How to Manage Skin Irritation

It’s no secret that vitamin A derivatives — also known as retinoids — are the gold-standard of anti-ageing hero ingredients. Prescription-strength retinoid tretinoin isn’t just effective at banishing fine lines and wrinkles, but acne, blackheads and hyperpigmentation, too. However, when you begin retinoid treatment, it’s common to experience some side effects while your skin is adjusting to the new active ingredients.

And let’s face it, skin irritation can be…well, irritating. Luckily, this guide is filled with information and tips to reassure you that side effects are completely normal, and even necessary for seeing the benefits of retinoids. 

The science behind irritation

So, why do you get irritated skin when you first start using retinoids? 

Well, retinoids change the way your skin behaves. One of their main talking points is that they trigger higher cell turnover — that’s the rate at which your cells replace themselves. This affects the top layer of your skin (the epidermis) as well as the deeper layers (the dermis. Increased cell renewal is great news if you’re looking to shed dull skin, reduce fine lines and get a youthful glow, but it can take some getting used to. At first, your increased skin cell renewal rate can lead to irritation. Some common indicators of irritation are: redness, itchiness, tingling sensations, dryness or peeling.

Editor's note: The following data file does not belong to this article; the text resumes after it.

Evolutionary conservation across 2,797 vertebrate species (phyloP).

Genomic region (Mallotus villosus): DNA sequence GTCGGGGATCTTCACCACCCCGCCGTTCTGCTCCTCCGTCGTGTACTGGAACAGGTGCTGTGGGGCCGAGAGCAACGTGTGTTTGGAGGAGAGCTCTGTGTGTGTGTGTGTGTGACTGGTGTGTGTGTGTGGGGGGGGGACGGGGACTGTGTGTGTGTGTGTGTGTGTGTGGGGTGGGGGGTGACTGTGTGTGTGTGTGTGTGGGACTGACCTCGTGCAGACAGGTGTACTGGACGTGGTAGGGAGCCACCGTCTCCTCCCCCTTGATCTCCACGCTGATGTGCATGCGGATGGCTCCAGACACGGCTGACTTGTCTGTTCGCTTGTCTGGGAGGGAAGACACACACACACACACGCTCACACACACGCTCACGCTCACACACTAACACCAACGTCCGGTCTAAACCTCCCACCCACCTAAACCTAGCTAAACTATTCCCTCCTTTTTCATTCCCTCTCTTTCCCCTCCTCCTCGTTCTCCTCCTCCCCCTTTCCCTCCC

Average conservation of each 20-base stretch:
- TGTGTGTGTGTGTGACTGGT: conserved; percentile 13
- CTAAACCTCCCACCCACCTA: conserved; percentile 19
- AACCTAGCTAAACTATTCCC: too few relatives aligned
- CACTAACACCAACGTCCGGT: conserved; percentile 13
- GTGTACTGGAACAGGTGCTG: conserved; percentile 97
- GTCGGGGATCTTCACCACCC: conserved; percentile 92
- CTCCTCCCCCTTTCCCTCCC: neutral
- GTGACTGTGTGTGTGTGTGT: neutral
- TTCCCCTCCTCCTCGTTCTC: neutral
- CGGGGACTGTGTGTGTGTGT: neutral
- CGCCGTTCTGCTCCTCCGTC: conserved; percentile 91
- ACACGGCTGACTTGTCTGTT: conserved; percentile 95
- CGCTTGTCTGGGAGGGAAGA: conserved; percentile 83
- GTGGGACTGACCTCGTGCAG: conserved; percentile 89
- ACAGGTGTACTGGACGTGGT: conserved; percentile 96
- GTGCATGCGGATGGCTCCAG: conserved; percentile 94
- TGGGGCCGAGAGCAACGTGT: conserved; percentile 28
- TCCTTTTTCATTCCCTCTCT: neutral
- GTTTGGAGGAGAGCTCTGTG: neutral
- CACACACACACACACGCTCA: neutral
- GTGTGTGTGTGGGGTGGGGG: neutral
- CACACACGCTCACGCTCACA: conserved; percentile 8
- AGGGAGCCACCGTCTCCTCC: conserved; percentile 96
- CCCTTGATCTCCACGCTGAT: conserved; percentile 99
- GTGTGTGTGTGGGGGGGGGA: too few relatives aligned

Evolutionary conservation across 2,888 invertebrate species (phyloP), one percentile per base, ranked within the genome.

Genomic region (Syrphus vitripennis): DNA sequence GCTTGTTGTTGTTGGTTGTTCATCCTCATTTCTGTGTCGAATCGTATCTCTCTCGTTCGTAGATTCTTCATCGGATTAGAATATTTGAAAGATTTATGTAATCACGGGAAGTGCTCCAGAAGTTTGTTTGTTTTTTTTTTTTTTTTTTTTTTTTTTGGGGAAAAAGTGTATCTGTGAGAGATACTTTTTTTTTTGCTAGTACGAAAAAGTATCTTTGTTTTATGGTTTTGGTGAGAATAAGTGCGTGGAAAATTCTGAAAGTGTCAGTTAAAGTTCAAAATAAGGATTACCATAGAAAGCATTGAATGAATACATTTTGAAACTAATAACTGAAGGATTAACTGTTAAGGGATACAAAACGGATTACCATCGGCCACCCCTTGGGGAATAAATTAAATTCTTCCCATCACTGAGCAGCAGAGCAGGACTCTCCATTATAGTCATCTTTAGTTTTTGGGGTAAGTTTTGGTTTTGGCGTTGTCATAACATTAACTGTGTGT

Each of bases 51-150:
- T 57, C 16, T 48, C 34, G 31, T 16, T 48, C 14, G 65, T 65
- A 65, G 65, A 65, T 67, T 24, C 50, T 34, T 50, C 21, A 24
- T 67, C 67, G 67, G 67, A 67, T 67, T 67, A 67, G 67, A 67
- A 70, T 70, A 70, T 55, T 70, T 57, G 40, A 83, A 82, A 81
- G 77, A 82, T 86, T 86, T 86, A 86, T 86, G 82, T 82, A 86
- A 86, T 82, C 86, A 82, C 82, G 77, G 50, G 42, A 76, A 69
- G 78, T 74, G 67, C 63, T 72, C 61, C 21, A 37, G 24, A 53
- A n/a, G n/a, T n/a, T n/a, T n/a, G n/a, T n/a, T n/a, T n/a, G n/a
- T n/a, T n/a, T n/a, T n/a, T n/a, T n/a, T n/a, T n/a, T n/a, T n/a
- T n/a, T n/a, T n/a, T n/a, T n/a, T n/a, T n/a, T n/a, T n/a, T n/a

You’re more likely to experience irritation if you have a sensitive skin type, and less likely if your skin is resilient. 

It’s likely that you have sensitive skin if:

  • Your skin is often dry, and needs lots of moisturiser
  • Your skin feels tight when you use a foaming cleanser or soap
  • You have a history of eczema, hives, or reacting to skincare products

On the other hand, with resilient skin types:

  • Your skin tends to be oily
  • You can use any skincare products without a reaction
  • You have no history of dryness, eczema or hives

How long does irritation last?

There’s no need to worry if you experience some mild irritation at the start of your retinoid treatment. After all, retinoids are some of the most powerful actives you’ll find in skincare products. Just remember that irritation shows that your skin is responding to the treatment, and your cell turnover is already increasing. Likewise, you shouldn’t worry if you don’t experience side effects at all — your treatment is still working!

Retinisation — the fancy word for your skin getting used to retinoids — only lasts around 4 weeks. From 4–6 weeks you’ll start seeing results if you’re treating acne breakouts, and from 8–12 weeks you’ll begin to notice anti-ageing benefits. Every skin journey is different, though. Some people won’t experience irritation at all, others will have slightly longer or shorter results timelines. Just be patient, stick with it and you’ll reap the benefits!

Tips for treating irritation